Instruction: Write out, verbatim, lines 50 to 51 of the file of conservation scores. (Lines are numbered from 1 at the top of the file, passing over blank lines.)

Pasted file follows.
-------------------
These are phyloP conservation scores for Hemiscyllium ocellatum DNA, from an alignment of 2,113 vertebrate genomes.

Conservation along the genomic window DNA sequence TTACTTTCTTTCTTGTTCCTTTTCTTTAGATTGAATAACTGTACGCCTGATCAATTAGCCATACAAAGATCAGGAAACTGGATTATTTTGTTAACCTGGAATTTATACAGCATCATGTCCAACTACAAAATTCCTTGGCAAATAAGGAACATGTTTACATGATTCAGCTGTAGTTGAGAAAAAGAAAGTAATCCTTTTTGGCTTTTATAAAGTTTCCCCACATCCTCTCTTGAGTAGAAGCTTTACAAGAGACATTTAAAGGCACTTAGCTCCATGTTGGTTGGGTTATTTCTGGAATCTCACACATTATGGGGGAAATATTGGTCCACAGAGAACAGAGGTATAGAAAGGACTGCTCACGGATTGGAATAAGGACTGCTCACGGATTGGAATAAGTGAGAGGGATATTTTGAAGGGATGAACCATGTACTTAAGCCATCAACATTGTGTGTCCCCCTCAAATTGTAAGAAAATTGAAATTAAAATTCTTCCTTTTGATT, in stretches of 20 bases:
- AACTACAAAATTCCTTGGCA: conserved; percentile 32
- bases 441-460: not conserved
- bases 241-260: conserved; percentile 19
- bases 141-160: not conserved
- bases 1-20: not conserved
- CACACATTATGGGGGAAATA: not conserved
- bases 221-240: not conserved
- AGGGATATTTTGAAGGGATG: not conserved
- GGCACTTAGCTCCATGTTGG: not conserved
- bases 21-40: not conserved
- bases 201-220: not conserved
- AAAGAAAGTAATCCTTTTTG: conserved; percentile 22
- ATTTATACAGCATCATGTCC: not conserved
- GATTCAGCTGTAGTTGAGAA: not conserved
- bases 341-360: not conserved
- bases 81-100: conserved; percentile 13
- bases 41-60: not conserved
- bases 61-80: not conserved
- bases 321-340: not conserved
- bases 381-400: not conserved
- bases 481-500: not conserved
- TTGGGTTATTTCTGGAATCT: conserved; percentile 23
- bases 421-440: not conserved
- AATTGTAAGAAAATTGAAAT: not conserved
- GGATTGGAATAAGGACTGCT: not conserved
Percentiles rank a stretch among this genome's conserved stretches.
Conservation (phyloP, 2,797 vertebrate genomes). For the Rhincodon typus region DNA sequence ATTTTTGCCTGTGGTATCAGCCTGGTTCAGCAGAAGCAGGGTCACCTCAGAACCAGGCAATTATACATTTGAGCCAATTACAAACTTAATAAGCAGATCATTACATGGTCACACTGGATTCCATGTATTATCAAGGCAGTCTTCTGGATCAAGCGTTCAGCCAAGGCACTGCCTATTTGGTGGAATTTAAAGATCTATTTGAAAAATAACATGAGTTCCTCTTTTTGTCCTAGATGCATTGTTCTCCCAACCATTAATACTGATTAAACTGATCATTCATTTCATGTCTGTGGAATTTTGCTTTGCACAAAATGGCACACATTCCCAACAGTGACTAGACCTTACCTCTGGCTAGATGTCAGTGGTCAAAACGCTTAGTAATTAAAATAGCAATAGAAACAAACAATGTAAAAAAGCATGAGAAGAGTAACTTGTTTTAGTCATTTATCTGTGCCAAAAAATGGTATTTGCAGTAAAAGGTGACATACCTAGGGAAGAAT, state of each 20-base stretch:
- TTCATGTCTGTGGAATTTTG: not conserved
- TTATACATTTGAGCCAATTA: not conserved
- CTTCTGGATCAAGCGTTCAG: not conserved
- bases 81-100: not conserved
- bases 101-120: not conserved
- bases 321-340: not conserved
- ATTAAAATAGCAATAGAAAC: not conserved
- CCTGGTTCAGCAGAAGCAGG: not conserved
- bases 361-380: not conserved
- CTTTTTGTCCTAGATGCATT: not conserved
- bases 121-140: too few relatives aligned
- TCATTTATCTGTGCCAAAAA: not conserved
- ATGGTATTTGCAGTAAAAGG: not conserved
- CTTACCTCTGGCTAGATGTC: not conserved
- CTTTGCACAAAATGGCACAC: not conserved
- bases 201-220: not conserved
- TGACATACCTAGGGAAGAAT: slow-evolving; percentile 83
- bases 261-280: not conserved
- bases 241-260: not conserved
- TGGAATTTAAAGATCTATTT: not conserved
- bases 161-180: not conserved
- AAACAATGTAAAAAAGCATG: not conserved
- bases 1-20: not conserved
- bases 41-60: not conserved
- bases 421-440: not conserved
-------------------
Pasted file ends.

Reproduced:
- bases 161-180: not conserved
- AAACAATGTAAAAAAGCATG: not conserved